Free diabetes test supplies, including blood glucose meters and test strips may become a thing of the past under new medical devices tax.
Diabetics in the United States looking for free test supplies and blood glucose meters, which have been commonplace in the medical industry here for many years, may be in for a rude awakening after January 1, 2013.
On that date, a little known provision of the 2010 Affordable Care Act, also known as Obamacare, kicks-in. The provision will levy a 2.3% tax on the sale or import of ALL medical devices in the United States. This includes a great number of medical devices and supplies that diabetics depend on for their care every single day. It will include test strips and blood glucose meters, lab equipment purchased by their physicians, hospitals and health care clinics and much more. The tax will be levied directly upon the manufacturer, who in turn must pass on these charges to suppliers, who in the end will pass on the cost of the tax directly to consumers.
It is important to note that the new tax, while intended to help fund Obamacare, will be imposed on absolutely everyone directly or indirectly. Even those with private insurance (or no insurance) will end up paying higher prices. This is an important consideration when you take into account that Obamacare will still leave tens of millions of Americans without any health insurance coverage at all. Mostly the growing lower-middle class (the working poor) who are currently unable to afford insurance, yet don’t qualify for existing state aid or future benefits under the Affordable Care Act, will be the hardest hit. Consumers paying 100% of their medical expenses out of pocket will obviously suffer the most.
Because of the way most medical device manufacturers currently do business, that is by giving-away free or highly-subsidized blood glucose test meters knowing that they can not be used without their own, proprietary test strips, another problem arises. Meter manufacturers can afford to do this currently because the actual manufacturing cost of free meters are written-off on their corporate taxes as a promotional expense. The actual cost of a meter may be many times what they charge, but since there is currently no tax on giving-away free meters, the manufacturer can write-off the entire amount as a tax deductible expense. The new provision will place a direct tax on the gross sales of all of the company’s devices, regardless of whether the company makes a profit on the item or not, and regardless of whether the item is charged for or is “given away”. Obviously, the government is not going to buy into the manufacturer’s claim that these meters are actually “free”. They will imply some sort of value to meters and test strips, most likely based upon what they cost to manufacture. The IRS will find a way to tax these devices whether they are given-away or not. This inevitably means that giving-away free meters will be much more expensive.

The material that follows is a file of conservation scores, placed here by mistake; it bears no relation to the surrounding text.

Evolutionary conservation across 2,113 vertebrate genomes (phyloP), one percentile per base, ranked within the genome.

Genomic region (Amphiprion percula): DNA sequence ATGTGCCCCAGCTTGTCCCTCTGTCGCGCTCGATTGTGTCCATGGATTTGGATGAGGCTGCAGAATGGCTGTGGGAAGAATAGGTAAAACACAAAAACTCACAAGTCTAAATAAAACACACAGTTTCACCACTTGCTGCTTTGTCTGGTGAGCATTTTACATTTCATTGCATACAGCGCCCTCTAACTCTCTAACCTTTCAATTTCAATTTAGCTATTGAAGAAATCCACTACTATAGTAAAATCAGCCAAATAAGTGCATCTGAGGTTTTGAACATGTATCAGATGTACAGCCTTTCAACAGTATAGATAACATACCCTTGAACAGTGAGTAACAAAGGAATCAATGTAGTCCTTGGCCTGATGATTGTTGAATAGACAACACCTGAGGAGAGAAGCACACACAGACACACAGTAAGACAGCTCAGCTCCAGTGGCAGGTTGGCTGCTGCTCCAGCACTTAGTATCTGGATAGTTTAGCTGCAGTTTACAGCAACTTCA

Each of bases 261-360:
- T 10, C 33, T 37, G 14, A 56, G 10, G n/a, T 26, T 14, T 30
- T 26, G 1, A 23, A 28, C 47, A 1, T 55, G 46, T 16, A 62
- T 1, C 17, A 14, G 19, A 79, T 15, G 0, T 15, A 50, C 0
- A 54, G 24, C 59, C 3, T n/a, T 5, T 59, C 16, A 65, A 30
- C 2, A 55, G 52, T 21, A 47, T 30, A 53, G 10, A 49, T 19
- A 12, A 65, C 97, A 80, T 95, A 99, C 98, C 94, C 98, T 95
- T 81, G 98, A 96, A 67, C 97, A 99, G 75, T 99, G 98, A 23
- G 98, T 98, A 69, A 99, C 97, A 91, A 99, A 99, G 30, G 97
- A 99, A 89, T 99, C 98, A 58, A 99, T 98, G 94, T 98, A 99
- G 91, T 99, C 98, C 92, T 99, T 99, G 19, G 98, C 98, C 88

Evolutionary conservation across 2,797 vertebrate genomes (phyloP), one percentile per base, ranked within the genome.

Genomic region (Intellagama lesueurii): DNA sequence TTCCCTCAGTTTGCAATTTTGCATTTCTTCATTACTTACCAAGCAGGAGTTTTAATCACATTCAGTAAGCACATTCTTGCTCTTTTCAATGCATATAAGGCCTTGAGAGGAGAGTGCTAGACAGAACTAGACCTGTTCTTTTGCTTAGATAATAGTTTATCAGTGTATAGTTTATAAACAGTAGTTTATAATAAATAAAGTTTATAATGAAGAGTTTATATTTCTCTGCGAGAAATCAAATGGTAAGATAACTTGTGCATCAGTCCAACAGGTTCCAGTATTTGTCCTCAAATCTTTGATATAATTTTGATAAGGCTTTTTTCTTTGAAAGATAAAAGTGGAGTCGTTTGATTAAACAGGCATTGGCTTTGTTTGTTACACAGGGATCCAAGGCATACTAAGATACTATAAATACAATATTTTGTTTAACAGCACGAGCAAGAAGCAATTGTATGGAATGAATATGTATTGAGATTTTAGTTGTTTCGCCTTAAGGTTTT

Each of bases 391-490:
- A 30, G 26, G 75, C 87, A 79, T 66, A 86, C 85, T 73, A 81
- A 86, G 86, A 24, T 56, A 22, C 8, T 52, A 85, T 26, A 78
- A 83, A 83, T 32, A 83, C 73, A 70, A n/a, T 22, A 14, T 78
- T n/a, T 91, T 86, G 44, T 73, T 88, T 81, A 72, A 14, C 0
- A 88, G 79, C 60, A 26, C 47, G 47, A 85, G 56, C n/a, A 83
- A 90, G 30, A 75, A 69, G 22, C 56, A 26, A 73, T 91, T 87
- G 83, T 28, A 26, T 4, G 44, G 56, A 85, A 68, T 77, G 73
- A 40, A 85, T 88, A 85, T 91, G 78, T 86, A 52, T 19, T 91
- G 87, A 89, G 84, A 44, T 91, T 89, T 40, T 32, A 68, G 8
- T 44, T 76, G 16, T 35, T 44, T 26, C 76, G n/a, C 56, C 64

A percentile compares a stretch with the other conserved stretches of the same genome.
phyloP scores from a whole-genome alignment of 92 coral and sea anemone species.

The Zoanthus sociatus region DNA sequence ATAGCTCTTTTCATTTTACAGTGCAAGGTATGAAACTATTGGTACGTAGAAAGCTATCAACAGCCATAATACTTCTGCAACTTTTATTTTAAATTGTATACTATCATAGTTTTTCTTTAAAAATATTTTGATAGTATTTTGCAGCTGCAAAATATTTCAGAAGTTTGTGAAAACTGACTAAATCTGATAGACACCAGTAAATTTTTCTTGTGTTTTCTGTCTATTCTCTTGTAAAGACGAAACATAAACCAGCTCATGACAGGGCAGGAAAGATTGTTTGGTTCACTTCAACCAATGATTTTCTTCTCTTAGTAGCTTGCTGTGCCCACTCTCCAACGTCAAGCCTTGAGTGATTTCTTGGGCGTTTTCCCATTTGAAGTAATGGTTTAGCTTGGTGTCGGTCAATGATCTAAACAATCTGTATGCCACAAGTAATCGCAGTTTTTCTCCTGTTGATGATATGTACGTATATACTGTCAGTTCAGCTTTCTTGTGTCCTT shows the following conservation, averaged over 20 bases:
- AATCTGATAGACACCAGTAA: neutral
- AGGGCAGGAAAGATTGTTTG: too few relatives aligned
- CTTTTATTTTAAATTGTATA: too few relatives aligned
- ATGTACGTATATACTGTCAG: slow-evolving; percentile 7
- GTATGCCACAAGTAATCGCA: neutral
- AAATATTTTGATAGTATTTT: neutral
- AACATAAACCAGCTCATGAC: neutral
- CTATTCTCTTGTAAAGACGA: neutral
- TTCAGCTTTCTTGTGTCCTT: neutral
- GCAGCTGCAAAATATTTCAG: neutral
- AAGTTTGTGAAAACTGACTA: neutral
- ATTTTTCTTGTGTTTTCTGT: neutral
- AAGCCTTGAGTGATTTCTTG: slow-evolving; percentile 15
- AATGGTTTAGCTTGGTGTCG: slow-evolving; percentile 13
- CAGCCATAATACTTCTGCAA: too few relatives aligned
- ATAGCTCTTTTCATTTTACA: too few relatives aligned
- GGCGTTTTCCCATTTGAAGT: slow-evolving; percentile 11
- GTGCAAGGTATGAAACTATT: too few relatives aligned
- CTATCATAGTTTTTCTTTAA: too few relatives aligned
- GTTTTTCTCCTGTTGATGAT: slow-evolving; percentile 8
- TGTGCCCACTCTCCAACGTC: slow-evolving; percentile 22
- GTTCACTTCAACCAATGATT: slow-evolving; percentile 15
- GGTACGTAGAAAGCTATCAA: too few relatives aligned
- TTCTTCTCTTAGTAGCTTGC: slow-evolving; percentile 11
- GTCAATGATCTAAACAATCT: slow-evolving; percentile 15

No matter what kind of health care coverage a diabetic has now, or may have in the future, the new provision will definitely increase your expenses when it comes to maintaining and monitoring your blood glucose levels. Those with private insurance will see their rates go up as a result. Those with no insurance will see higher out-of-pocket expenses. Those who qualify under federal or state programs for aid will see their income taxes increase, as the government itself will not be immune to paying more to manufacturers due to increased costs caused by the taxes they levy.
It is also entirely likely that the “good old days” of diabetics being offered free blood glucose monitors through advertising and at Doctor’s offices may quickly be coming to an end. Just to add to the problems for many diabetics, a number of states and local jurisdictions across the country have recently enacted legislation to raise sales taxes. Depending on where you live, you could see an additional 1% to even 5% increase in your out-of-pocket expenses for common items such as blood glucose test strips. In many localities across the country, sales taxes are already above 10% when state, county and city taxes are added together. With many states dealing with spiraling deficits, and a growing number of cities and counties declaring bankruptcy: adding additional burdens that taxes must be raised to pay for, the cost of being a diabetic will likely continue to skyrocket in the United States for some time to come.
Questions associated with this article:
Where can I find free diabetic testing supplies?
Where can I get free test strips?
Will the cost of my diabetic test supplies be increasing?
When will new taxes on diabetic test supplies go into effect?
Will diabetics see their out-of-pocket expenses increase?
Regardless, You’ll Pay More – The National Review